Serving Winnipeg's Jewish Community Submit to FacebookSubmit to Google BookmarksSubmit to TwitterSubmit to LinkedIn Youtube

Bill TepperIntroduction: Elsewhere on this website ( we have the first part of an interview we had conducted with Rabbi Bill Tepper of Temple Shalom on January 19.

That segment of the interview told how Rabbi Tepper had come to the momentous decision to become a rabbi after having been a high school English and Drama teacher for 15 years.
We left off with Rabbi Tepper one evening just having told his wife Deborah and son Max of his interest in studying to become a rabbi.  If you didn’t read the first part of the interview with Rabbi Tepper and would like to read it, it is on our website: Following is the second - and final part, of that interview:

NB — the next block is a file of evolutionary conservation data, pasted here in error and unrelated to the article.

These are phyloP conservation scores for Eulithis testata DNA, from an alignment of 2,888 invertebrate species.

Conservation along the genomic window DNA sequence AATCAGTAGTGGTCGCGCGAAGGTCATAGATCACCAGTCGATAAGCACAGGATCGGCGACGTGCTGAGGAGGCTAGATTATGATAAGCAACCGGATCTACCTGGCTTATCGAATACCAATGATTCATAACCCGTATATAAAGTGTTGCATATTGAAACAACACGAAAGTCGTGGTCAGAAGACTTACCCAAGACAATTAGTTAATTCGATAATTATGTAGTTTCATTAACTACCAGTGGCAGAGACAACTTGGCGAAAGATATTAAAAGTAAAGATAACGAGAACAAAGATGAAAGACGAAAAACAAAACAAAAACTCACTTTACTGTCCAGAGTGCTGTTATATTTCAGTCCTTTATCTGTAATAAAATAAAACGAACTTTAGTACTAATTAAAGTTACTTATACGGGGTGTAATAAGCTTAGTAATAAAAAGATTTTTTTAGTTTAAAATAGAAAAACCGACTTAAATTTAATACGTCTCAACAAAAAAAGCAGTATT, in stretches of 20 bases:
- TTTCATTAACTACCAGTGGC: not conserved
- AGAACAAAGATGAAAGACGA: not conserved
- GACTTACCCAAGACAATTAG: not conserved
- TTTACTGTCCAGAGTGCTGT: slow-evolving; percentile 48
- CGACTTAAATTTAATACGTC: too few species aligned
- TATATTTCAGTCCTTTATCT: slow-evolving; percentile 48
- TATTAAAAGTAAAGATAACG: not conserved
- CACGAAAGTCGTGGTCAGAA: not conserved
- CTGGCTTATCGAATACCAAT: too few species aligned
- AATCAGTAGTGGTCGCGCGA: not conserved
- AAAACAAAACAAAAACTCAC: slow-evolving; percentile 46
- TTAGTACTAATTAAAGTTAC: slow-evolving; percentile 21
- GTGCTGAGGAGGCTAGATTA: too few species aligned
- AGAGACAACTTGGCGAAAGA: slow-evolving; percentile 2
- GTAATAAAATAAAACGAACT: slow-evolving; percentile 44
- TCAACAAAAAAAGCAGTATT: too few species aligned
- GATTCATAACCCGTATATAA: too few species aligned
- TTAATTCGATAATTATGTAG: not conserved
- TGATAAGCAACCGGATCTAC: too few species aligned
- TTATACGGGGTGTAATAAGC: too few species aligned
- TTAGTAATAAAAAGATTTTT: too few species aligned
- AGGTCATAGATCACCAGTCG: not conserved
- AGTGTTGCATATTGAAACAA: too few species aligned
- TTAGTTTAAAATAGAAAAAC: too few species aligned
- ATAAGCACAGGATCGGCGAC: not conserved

Rabbi Tepper was 44 at the time he made the life-altering decision to prepare for becoming a rabbi.
“What about the financial sacrifice that you were going to have to make?” I wondered.
With a smile in his voice, he noted that “just because we all agreed that evening doesn’t mean there weren’t some anxious moments wondering whether what we were doing was the right thing. What we did was: We sold our house. We were very fortunate in selling our house in Midtown Toronto. We lived near Bathurst and St. Clair in Toronto.”
Rabbi Tepper explained that his application to Hebrew Union College was subsequently accepted – in 2003, and preparations were then made to begin studying for the rabbinate.

“So, we sold our house and we sold our car – and we did it.”
“You said you went to Israel first?” I asked.